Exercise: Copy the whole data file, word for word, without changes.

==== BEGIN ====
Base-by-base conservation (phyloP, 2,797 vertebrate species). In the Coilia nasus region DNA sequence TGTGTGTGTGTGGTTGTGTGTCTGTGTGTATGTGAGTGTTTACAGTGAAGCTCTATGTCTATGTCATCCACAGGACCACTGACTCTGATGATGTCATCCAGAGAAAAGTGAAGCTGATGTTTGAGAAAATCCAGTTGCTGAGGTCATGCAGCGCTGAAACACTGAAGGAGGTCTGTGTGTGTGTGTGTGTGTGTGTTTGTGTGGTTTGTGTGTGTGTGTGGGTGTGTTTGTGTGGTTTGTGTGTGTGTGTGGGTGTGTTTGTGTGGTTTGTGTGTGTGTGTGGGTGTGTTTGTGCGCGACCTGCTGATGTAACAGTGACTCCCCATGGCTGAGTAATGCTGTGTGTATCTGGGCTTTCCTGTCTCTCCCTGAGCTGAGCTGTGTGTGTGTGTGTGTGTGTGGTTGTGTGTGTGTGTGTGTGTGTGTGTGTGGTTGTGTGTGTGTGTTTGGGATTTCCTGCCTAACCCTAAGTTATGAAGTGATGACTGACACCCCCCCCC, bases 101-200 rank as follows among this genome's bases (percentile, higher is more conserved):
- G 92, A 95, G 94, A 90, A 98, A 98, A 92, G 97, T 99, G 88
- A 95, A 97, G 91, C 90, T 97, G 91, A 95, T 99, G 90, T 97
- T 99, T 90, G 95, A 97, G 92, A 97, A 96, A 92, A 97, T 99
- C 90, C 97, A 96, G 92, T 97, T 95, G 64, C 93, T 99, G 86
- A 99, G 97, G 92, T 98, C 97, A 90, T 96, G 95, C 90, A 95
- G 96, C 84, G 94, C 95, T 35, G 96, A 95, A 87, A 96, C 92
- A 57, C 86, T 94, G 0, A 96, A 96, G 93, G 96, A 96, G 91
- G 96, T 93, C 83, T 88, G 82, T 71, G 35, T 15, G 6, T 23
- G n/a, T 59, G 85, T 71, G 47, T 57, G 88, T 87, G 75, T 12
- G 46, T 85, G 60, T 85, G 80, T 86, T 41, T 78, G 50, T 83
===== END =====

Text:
Base-by-base conservation (phyloP, 2,797 vertebrate species). In the Coilia nasus region DNA sequence TGTGTGTGTGTGGTTGTGTGTCTGTGTGTATGTGAGTGTTTACAGTGAAGCTCTATGTCTATGTCATCCACAGGACCACTGACTCTGATGATGTCATCCAGAGAAAAGTGAAGCTGATGTTTGAGAAAATCCAGTTGCTGAGGTCATGCAGCGCTGAAACACTGAAGGAGGTCTGTGTGTGTGTGTGTGTGTGTGTTTGTGTGGTTTGTGTGTGTGTGTGGGTGTGTTTGTGTGGTTTGTGTGTGTGTGTGGGTGTGTTTGTGTGGTTTGTGTGTGTGTGTGGGTGTGTTTGTGCGCGACCTGCTGATGTAACAGTGACTCCCCATGGCTGAGTAATGCTGTGTGTATCTGGGCTTTCCTGTCTCTCCCTGAGCTGAGCTGTGTGTGTGTGTGTGTGTGTGGTTGTGTGTGTGTGTGTGTGTGTGTGTGTGGTTGTGTGTGTGTGTTTGGGATTTCCTGCCTAACCCTAAGTTATGAAGTGATGACTGACACCCCCCCCC, bases 101-200 rank as follows among this genome's bases (percentile, higher is more conserved):
- G 92, A 95, G 94, A 90, A 98, A 98, A 92, G 97, T 99, G 88
- A 95, A 97, G 91, C 90, T 97, G 91, A 95, T 99, G 90, T 97
- T 99, T 90, G 95, A 97, G 92, A 97, A 96, A 92, A 97, T 99
- C 90, C 97, A 96, G 92, T 97, T 95, G 64, C 93, T 99, G 86
- A 99, G 97, G 92, T 98, C 97, A 90, T 96, G 95, C 90, A 95
- G 96, C 84, G 94, C 95, T 35, G 96, A 95, A 87, A 96, C 92
- A 57, C 86, T 94, G 0, A 96, A 96, G 93, G 96, A 96, G 91
- G 96, T 93, C 83, T 88, G 82, T 71, G 35, T 15, G 6, T 23
- G n/a, T 59, G 85, T 71, G 47, T 57, G 88, T 87, G 75, T 12
- G 46, T 85, G 60, T 85, G 80, T 86, T 41, T 78, G 50, T 83